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Main Catch review

Main Catch's grilled swordfish is finished in a

Main Catch's grilled swordfish is finished in a lemony beurre blanc. (Oct. 13, 2012) Credit: Adrian Fussell

Main Catch started as the north-side Southside Fish & Clam.

It was shucked fast.

Now, name changed, the sprawling restaurant is borne on a different current. There's an eager waitstaff to go with a good sushi bar, an oyster-and-clam bar, as well as the expected, fine little seafood market.

What you won't find: the counter service and the twin-lobster special that identify the more casual sister restaurant, Southside in Lindenhurst.

Main Catch sports blue-and-green banquettes and more than the usual number of fish-house cliches, from the etched-glass lobster and the fish mounted on the walls to assorted signs with philosophical nuggets about boating.

All of which should direct you to simply prepared food. Main Catch generally succeeds with the basics. The sushi chefs do well, whether they're sticking to straightforward, uncooked fish on vinegared rice or fancy rolls.

So, start with a multicolored out of control roll that stars steamed lobster meat plus raw tuna. Or the paradise roll with tuna and salmon, avocado and mango. Maybe wicked tuna, with peppery, seven-spice seasoning.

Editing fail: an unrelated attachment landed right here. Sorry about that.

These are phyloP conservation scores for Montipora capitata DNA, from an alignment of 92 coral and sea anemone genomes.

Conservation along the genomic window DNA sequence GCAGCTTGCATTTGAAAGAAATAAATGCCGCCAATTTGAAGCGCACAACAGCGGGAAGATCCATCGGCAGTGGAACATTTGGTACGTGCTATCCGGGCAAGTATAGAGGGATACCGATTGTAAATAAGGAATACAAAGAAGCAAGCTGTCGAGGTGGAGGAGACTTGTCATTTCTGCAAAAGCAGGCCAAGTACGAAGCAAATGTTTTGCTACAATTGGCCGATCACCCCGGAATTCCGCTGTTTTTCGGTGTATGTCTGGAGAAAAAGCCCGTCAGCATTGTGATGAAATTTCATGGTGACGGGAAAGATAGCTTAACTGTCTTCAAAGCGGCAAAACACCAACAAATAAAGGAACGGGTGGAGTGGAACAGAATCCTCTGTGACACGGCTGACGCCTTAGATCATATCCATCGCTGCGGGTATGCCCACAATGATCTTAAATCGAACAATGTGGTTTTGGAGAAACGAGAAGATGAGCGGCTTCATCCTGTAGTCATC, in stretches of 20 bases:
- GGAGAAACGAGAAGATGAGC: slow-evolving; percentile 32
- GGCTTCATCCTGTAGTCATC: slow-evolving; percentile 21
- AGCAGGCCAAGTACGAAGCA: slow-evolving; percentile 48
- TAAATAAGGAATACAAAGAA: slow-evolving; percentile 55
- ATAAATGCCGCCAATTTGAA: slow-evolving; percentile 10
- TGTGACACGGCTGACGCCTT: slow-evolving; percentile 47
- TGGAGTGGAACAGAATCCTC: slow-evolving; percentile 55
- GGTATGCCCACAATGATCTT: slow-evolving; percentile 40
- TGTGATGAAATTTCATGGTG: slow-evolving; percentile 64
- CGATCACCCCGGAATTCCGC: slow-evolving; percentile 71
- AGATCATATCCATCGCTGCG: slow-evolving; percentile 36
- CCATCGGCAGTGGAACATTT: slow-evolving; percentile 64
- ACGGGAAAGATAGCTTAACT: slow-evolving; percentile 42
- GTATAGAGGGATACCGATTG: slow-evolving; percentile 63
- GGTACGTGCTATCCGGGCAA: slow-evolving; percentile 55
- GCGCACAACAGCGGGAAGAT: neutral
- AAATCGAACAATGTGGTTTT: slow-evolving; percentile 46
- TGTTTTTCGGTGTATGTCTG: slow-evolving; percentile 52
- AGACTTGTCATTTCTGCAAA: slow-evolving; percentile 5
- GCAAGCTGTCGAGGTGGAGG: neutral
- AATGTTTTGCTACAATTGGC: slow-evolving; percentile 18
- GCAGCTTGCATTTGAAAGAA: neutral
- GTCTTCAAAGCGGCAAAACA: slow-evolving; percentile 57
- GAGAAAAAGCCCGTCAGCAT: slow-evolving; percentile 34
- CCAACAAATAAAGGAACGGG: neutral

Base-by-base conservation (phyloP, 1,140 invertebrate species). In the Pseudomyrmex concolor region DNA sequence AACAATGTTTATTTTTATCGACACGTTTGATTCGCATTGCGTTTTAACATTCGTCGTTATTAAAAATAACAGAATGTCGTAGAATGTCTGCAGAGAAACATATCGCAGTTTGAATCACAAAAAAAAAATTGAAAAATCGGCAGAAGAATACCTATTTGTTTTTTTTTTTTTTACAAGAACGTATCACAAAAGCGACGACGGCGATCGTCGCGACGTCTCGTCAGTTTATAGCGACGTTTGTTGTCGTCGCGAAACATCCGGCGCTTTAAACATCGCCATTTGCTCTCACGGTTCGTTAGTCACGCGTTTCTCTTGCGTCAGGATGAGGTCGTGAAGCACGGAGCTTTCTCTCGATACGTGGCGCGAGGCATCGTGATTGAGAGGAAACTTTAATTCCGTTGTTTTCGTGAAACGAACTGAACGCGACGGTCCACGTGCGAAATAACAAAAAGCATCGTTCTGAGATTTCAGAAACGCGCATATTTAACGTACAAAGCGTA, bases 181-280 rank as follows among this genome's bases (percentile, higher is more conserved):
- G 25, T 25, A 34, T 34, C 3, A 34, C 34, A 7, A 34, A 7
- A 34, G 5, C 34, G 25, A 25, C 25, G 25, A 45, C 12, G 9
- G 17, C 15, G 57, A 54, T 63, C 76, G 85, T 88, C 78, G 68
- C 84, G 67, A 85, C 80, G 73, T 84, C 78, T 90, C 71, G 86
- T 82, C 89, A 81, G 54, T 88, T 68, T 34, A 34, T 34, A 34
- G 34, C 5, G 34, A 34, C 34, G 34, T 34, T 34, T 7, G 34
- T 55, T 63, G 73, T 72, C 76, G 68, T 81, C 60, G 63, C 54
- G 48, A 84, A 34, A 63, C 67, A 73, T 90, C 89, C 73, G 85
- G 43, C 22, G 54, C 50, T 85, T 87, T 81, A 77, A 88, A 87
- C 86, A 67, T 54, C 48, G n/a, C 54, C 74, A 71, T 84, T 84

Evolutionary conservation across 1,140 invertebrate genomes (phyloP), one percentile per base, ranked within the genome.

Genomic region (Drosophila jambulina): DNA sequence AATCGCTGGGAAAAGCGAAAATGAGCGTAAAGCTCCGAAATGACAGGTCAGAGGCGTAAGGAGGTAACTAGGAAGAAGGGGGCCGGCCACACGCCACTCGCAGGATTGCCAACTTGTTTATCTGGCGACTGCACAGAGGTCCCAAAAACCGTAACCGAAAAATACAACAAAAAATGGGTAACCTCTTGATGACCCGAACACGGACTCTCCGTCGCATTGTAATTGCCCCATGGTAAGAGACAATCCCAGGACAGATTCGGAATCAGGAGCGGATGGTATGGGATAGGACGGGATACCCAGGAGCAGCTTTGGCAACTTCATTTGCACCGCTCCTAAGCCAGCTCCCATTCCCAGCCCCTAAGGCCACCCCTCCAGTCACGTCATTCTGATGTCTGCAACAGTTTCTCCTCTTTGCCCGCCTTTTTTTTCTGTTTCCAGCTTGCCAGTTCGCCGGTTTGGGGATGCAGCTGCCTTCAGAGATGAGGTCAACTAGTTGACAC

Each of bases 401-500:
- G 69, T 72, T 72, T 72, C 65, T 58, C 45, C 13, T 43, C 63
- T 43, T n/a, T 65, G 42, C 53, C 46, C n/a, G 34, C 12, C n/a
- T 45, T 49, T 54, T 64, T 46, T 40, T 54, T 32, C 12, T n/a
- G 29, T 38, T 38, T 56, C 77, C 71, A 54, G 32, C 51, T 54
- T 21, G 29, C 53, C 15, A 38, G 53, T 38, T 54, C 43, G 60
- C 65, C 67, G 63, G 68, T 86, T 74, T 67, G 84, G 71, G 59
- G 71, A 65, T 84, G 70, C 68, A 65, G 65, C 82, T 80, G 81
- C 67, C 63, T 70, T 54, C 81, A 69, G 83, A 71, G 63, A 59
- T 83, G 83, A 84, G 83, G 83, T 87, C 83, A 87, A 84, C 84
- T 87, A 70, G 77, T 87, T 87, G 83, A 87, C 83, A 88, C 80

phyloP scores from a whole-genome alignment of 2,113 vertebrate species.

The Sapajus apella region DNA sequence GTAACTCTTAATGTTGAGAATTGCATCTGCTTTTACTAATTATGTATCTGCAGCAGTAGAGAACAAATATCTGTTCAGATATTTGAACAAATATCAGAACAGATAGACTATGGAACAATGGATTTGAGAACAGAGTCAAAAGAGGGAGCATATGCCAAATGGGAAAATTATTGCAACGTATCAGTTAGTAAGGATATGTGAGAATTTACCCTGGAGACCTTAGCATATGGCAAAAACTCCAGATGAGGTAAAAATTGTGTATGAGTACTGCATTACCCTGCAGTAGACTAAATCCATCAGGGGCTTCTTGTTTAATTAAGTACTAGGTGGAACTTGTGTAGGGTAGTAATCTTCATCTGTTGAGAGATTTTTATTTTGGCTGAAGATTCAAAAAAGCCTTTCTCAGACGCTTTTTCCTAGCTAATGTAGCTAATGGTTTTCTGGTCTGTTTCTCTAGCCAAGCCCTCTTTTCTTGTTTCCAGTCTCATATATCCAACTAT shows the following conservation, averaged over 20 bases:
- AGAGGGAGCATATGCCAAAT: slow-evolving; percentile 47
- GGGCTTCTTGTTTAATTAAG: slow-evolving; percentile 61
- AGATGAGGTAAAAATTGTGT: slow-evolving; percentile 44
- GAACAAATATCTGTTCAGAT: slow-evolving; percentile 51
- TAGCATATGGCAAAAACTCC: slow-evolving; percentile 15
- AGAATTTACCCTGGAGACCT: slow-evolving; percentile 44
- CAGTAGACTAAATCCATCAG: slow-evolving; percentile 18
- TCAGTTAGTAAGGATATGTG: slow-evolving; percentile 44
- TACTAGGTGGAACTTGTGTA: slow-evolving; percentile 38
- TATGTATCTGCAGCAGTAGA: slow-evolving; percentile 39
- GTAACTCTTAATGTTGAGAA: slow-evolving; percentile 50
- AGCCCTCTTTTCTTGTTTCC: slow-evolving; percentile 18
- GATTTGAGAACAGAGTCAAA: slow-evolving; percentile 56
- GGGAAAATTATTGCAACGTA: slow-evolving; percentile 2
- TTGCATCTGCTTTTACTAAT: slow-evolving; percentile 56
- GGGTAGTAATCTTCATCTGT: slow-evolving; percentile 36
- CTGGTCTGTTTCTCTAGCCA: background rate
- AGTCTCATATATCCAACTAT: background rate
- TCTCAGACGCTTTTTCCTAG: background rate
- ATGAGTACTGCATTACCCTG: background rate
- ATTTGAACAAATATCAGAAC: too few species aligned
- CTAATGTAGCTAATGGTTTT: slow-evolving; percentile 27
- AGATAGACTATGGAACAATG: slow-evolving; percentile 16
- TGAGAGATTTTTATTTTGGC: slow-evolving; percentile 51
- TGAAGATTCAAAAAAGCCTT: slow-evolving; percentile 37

The shrimp and lobster cocktails also are recommended. And the kitchen sends out an excellent, just-hot-enough lobster fra diavolo, on request. They also go through a lot of lobster tails, notably in a trio production. New England-style clam chowder, with applewood-smoked bacon, is a respectable rendition.

But pale, flavor-free lobster bisque isn't, despite a lonely claw breaking the surface like a mini-shark fin. The nearly blacktopped crabcake is short on shellfish, long on char. And pasta with clams tastes as if it has more sand than "Lawrence of Arabia."

Dinner improves with a thin slablet of grilled swordfish, finished in a lemony beurre blanc; and a thicker cut of pan-seared yellowfin tuna drizzled with sweet hoisin sauce.

Main Catch veers landward with "the butcher block" section of the menu. New York strip steak, porterhouse, filet mignon -- all worth sampling. Same for the rib steak, except when it's buried under a dense, mushroom mantle and paired with pasty risotto.

The top turf actually is a generous, tender, well-sauced version of chicken alla Parmigiana. Enjoy this one and forget all those heavy-duty pileups of Parms past.

Amaretto cheesecake is creamy; dry pumpkin cheesecake looks like a Halloween joke. Dense but tasty chocolate mousse materializes in a wineglass, atop unripe berries. The house's tiramisu also shows up glassed in, as if it has had an illicit affair with zabaglione.

For the record, they don't serve dessert at Southside.

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